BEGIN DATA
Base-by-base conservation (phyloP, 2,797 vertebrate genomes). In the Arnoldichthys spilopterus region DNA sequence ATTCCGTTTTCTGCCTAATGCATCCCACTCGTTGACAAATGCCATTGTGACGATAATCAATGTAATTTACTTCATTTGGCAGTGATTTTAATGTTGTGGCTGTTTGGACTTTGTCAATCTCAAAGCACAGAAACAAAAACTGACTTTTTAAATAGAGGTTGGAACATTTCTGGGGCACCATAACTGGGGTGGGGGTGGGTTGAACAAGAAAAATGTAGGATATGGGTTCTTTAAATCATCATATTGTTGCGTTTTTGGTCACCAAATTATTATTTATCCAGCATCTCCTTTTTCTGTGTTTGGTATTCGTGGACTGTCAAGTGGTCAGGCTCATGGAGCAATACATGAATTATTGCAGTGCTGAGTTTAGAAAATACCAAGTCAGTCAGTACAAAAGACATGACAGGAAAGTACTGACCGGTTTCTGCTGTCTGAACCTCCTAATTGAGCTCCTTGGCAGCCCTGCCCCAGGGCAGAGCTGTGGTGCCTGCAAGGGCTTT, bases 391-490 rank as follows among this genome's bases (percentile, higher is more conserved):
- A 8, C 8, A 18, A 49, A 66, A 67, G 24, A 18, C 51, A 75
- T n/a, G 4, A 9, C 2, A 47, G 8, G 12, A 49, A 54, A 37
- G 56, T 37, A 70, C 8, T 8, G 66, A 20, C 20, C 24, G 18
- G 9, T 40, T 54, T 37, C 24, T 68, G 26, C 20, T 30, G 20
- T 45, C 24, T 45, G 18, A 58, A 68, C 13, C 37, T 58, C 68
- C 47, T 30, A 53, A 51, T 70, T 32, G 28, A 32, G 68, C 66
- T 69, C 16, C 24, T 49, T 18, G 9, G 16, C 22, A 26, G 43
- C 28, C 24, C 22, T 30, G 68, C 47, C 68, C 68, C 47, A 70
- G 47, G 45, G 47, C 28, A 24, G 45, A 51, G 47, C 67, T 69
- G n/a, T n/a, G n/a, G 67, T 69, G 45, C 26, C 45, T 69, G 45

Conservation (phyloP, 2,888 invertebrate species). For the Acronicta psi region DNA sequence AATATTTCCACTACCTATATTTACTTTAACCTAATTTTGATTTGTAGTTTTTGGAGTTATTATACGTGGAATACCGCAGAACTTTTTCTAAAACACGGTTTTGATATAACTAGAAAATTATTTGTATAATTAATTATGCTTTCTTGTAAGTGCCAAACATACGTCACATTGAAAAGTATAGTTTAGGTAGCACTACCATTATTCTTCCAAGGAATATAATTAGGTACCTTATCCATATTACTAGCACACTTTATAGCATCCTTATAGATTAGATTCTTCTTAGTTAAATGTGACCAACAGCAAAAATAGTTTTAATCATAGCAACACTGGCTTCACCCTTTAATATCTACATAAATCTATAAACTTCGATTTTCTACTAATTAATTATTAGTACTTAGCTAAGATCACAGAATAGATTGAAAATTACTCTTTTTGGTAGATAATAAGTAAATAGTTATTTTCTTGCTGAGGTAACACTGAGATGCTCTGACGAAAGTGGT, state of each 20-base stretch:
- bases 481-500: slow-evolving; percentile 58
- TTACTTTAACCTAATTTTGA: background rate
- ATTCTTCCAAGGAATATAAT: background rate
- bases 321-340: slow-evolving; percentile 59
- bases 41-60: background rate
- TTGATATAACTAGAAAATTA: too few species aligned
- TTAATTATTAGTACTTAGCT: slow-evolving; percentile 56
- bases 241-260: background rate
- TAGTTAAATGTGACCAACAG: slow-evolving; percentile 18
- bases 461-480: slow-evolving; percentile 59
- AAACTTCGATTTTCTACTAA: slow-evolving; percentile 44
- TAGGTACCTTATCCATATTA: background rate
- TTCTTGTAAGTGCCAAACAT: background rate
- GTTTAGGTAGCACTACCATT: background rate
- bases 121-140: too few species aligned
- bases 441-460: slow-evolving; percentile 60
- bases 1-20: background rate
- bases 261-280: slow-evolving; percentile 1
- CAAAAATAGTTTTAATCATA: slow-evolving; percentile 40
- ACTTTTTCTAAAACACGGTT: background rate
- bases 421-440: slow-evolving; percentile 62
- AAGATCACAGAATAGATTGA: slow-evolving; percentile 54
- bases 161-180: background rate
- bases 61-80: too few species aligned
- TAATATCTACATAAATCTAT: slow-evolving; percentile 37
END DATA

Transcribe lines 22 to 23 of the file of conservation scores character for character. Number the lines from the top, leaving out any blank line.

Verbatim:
- bases 461-480: slow-evolving; percentile 59
- AAACTTCGATTTTCTACTAA: slow-evolving; percentile 44